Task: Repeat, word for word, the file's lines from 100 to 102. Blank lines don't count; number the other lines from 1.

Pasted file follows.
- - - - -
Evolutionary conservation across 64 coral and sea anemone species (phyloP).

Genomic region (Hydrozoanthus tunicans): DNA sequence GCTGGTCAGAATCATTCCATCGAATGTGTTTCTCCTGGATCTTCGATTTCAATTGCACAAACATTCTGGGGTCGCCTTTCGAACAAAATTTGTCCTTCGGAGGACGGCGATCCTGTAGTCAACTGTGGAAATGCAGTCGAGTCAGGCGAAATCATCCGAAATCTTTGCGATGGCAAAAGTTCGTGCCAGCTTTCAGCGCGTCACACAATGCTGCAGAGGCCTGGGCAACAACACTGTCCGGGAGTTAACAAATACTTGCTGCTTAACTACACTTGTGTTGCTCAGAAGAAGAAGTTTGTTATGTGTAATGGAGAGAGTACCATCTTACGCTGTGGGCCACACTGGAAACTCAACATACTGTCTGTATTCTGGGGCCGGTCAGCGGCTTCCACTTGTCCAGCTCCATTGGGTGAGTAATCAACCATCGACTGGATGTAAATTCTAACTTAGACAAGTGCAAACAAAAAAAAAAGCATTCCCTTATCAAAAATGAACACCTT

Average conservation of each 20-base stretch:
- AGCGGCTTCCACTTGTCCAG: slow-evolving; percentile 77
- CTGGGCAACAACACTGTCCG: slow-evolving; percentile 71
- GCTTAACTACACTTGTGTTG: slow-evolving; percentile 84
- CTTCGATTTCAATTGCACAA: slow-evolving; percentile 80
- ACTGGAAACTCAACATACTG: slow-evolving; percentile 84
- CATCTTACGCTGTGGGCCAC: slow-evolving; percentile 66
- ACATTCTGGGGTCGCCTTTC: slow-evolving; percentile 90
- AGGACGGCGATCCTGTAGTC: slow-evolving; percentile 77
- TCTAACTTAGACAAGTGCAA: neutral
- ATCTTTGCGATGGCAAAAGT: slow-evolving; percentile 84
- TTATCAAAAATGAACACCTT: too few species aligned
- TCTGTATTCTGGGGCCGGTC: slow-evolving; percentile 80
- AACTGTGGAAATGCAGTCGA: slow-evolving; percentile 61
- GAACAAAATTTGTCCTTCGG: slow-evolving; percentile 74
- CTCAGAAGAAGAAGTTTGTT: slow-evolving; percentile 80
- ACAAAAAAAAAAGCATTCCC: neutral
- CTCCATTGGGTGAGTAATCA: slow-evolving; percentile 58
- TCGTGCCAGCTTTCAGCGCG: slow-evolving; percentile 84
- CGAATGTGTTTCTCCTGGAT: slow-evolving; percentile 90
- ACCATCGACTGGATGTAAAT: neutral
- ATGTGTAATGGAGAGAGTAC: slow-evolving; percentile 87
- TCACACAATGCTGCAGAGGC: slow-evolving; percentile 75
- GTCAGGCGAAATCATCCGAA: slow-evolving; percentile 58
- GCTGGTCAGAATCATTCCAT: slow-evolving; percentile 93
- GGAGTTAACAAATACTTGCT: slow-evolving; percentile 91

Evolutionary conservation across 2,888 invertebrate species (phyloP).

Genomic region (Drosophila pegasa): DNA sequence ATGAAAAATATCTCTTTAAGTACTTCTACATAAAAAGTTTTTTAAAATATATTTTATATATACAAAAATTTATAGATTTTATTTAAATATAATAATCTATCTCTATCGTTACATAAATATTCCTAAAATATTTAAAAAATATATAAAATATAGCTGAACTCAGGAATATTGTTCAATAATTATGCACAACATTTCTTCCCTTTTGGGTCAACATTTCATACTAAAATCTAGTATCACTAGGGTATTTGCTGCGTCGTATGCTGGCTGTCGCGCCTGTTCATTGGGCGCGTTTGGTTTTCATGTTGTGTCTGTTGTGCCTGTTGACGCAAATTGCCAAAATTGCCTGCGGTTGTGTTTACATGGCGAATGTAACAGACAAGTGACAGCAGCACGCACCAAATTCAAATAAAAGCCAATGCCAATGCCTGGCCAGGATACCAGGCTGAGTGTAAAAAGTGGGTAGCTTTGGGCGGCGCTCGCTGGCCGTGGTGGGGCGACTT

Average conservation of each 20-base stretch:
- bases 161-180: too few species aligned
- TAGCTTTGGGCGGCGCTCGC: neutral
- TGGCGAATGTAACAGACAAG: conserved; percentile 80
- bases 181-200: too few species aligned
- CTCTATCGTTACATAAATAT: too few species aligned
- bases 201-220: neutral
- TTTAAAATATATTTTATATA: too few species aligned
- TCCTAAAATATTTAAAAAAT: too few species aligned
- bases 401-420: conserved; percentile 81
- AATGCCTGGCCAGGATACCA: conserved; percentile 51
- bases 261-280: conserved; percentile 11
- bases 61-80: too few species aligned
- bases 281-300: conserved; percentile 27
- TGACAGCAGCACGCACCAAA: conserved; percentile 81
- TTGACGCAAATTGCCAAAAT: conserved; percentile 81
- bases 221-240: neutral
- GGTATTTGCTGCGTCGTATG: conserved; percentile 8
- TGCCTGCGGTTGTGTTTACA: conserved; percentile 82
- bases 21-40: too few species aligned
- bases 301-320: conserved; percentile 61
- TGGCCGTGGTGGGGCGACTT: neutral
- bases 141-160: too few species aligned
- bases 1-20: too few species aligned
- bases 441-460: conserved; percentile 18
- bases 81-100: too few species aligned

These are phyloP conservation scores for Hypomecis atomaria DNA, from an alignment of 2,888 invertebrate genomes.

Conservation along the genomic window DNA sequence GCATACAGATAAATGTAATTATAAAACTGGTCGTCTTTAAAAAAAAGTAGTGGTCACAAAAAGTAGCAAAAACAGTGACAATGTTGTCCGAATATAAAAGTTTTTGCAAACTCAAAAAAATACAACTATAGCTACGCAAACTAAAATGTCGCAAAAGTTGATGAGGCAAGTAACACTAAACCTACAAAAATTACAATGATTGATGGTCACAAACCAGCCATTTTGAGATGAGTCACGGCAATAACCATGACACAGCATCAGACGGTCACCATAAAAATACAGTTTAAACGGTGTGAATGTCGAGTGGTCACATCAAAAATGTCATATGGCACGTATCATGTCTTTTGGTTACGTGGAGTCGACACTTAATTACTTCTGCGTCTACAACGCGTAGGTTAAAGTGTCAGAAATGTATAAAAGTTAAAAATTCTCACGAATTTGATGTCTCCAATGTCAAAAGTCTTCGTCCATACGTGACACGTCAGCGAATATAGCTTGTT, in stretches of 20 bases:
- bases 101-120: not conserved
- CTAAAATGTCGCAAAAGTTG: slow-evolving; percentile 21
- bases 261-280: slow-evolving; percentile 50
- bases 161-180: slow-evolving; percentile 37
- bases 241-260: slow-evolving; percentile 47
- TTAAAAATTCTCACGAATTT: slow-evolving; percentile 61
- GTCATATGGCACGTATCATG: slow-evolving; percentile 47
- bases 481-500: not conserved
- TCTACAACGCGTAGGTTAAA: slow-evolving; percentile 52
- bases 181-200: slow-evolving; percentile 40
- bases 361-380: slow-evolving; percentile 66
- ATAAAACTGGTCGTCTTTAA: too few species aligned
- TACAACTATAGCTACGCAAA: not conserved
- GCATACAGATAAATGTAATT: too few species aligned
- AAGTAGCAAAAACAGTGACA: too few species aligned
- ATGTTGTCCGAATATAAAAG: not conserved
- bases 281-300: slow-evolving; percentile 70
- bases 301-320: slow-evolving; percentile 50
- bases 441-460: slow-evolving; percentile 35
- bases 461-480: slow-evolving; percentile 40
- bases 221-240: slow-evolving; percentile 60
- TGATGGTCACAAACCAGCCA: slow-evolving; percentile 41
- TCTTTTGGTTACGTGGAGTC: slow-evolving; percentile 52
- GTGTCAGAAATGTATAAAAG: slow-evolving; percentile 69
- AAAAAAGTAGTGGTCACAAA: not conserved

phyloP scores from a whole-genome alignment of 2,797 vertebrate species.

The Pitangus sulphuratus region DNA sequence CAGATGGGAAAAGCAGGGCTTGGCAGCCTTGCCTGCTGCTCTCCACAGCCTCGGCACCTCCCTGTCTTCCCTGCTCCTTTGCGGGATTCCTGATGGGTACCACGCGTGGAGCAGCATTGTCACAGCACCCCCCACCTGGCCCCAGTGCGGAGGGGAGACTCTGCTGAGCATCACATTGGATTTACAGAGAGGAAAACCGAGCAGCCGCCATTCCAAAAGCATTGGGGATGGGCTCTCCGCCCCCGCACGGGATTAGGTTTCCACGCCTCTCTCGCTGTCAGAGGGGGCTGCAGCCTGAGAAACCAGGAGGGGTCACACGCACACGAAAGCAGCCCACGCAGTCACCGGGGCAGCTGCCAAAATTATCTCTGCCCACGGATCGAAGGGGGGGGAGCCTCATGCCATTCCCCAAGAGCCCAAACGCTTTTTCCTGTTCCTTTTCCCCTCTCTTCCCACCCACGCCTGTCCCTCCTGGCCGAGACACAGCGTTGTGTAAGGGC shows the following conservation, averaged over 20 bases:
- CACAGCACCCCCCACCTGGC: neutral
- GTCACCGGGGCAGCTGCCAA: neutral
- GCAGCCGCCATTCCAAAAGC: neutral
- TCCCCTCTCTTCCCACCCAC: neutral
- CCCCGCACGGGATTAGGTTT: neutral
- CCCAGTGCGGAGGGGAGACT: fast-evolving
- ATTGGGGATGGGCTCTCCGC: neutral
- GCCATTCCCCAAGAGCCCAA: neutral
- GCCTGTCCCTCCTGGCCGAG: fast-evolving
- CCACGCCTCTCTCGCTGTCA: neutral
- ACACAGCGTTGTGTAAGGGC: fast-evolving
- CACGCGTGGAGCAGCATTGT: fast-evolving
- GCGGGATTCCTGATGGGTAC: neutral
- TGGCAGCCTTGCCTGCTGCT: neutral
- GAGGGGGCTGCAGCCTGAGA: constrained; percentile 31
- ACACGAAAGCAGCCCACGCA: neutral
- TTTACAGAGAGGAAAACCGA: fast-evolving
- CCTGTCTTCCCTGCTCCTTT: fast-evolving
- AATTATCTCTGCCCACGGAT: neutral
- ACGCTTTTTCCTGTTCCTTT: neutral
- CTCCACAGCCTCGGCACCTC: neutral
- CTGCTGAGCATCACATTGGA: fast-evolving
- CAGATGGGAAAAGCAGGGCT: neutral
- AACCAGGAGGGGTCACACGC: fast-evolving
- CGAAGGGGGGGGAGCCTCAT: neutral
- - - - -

- GAGGGGGCTGCAGCCTGAGA: constrained; percentile 31
- ACACGAAAGCAGCCCACGCA: neutral
- TTTACAGAGAGGAAAACCGA: fast-evolving